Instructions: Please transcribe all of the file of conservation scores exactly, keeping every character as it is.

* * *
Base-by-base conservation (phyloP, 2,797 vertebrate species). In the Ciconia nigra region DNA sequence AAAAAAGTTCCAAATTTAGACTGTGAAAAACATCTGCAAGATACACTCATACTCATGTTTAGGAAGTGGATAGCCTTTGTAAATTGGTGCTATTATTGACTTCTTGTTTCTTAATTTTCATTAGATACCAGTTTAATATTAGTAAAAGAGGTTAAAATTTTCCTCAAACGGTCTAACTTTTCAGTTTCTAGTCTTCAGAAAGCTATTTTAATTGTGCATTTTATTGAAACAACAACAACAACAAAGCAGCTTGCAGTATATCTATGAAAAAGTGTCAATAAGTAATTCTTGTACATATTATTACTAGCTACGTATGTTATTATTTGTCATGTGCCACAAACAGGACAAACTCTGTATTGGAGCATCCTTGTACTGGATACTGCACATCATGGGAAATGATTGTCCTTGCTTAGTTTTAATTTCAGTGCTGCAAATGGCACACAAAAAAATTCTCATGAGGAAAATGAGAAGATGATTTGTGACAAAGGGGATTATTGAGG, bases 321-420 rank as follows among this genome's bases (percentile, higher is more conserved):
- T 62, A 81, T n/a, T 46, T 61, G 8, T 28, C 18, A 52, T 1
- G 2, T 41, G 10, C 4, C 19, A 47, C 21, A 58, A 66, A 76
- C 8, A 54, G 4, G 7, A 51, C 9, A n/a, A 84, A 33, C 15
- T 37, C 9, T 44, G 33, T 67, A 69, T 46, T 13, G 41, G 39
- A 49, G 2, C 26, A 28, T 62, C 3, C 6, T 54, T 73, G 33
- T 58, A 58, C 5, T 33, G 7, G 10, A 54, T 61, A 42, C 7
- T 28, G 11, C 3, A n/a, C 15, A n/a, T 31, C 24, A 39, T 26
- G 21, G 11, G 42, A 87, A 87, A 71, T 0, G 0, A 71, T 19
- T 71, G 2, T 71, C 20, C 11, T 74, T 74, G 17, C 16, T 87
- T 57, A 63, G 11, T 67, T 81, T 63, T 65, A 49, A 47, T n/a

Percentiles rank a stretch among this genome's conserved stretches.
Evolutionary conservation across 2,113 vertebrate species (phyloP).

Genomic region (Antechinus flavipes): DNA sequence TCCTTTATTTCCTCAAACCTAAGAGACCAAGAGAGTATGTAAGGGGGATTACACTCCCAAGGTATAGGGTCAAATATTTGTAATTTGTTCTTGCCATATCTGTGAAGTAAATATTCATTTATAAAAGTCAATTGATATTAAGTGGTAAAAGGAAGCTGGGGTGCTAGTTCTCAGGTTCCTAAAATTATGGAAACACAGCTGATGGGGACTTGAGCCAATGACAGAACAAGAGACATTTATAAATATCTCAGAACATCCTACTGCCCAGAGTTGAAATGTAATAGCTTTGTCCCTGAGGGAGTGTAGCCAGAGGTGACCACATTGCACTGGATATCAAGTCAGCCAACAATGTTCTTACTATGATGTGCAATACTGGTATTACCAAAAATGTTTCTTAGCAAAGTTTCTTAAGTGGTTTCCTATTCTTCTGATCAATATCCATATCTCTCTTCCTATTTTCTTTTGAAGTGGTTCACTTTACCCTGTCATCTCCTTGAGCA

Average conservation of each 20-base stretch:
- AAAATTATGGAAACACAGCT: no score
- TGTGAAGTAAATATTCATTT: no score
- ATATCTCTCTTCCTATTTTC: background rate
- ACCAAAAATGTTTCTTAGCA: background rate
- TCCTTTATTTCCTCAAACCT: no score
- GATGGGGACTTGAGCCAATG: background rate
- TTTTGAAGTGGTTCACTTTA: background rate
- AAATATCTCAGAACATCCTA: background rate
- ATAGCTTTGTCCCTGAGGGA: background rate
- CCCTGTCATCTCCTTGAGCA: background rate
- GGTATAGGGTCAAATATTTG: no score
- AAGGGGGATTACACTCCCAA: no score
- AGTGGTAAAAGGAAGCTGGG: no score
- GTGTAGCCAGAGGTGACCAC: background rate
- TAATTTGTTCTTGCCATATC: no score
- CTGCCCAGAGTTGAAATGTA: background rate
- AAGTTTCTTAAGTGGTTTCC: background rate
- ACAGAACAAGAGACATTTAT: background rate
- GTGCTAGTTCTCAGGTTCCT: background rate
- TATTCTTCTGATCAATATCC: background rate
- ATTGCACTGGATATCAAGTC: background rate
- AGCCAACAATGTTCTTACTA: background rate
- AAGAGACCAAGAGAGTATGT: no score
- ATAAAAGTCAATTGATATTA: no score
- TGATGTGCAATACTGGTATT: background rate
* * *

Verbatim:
Base-by-base conservation (phyloP, 2,797 vertebrate species). In the Ciconia nigra region DNA sequence AAAAAAGTTCCAAATTTAGACTGTGAAAAACATCTGCAAGATACACTCATACTCATGTTTAGGAAGTGGATAGCCTTTGTAAATTGGTGCTATTATTGACTTCTTGTTTCTTAATTTTCATTAGATACCAGTTTAATATTAGTAAAAGAGGTTAAAATTTTCCTCAAACGGTCTAACTTTTCAGTTTCTAGTCTTCAGAAAGCTATTTTAATTGTGCATTTTATTGAAACAACAACAACAACAAAGCAGCTTGCAGTATATCTATGAAAAAGTGTCAATAAGTAATTCTTGTACATATTATTACTAGCTACGTATGTTATTATTTGTCATGTGCCACAAACAGGACAAACTCTGTATTGGAGCATCCTTGTACTGGATACTGCACATCATGGGAAATGATTGTCCTTGCTTAGTTTTAATTTCAGTGCTGCAAATGGCACACAAAAAAATTCTCATGAGGAAAATGAGAAGATGATTTGTGACAAAGGGGATTATTGAGG, bases 321-420 rank as follows among this genome's bases (percentile, higher is more conserved):
- T 62, A 81, T n/a, T 46, T 61, G 8, T 28, C 18, A 52, T 1
- G 2, T 41, G 10, C 4, C 19, A 47, C 21, A 58, A 66, A 76
- C 8, A 54, G 4, G 7, A 51, C 9, A n/a, A 84, A 33, C 15
- T 37, C 9, T 44, G 33, T 67, A 69, T 46, T 13, G 41, G 39
- A 49, G 2, C 26, A 28, T 62, C 3, C 6, T 54, T 73, G 33
- T 58, A 58, C 5, T 33, G 7, G 10, A 54, T 61, A 42, C 7
- T 28, G 11, C 3, A n/a, C 15, A n/a, T 31, C 24, A 39, T 26
- G 21, G 11, G 42, A 87, A 87, A 71, T 0, G 0, A 71, T 19
- T 71, G 2, T 71, C 20, C 11, T 74, T 74, G 17, C 16, T 87
- T 57, A 63, G 11, T 67, T 81, T 63, T 65, A 49, A 47, T n/a

Percentiles rank a stretch among this genome's conserved stretches.
Evolutionary conservation across 2,113 vertebrate species (phyloP).

Genomic region (Antechinus flavipes): DNA sequence TCCTTTATTTCCTCAAACCTAAGAGACCAAGAGAGTATGTAAGGGGGATTACACTCCCAAGGTATAGGGTCAAATATTTGTAATTTGTTCTTGCCATATCTGTGAAGTAAATATTCATTTATAAAAGTCAATTGATATTAAGTGGTAAAAGGAAGCTGGGGTGCTAGTTCTCAGGTTCCTAAAATTATGGAAACACAGCTGATGGGGACTTGAGCCAATGACAGAACAAGAGACATTTATAAATATCTCAGAACATCCTACTGCCCAGAGTTGAAATGTAATAGCTTTGTCCCTGAGGGAGTGTAGCCAGAGGTGACCACATTGCACTGGATATCAAGTCAGCCAACAATGTTCTTACTATGATGTGCAATACTGGTATTACCAAAAATGTTTCTTAGCAAAGTTTCTTAAGTGGTTTCCTATTCTTCTGATCAATATCCATATCTCTCTTCCTATTTTCTTTTGAAGTGGTTCACTTTACCCTGTCATCTCCTTGAGCA

Average conservation of each 20-base stretch:
- AAAATTATGGAAACACAGCT: no score
- TGTGAAGTAAATATTCATTT: no score
- ATATCTCTCTTCCTATTTTC: background rate
- ACCAAAAATGTTTCTTAGCA: background rate
- TCCTTTATTTCCTCAAACCT: no score
- GATGGGGACTTGAGCCAATG: background rate
- TTTTGAAGTGGTTCACTTTA: background rate
- AAATATCTCAGAACATCCTA: background rate
- ATAGCTTTGTCCCTGAGGGA: background rate
- CCCTGTCATCTCCTTGAGCA: background rate
- GGTATAGGGTCAAATATTTG: no score
- AAGGGGGATTACACTCCCAA: no score
- AGTGGTAAAAGGAAGCTGGG: no score
- GTGTAGCCAGAGGTGACCAC: background rate
- TAATTTGTTCTTGCCATATC: no score
- CTGCCCAGAGTTGAAATGTA: background rate
- AAGTTTCTTAAGTGGTTTCC: background rate
- ACAGAACAAGAGACATTTAT: background rate
- GTGCTAGTTCTCAGGTTCCT: background rate
- TATTCTTCTGATCAATATCC: background rate
- ATTGCACTGGATATCAAGTC: background rate
- AGCCAACAATGTTCTTACTA: background rate
- AAGAGACCAAGAGAGTATGT: no score
- ATAAAAGTCAATTGATATTA: no score
- TGATGTGCAATACTGGTATT: background rate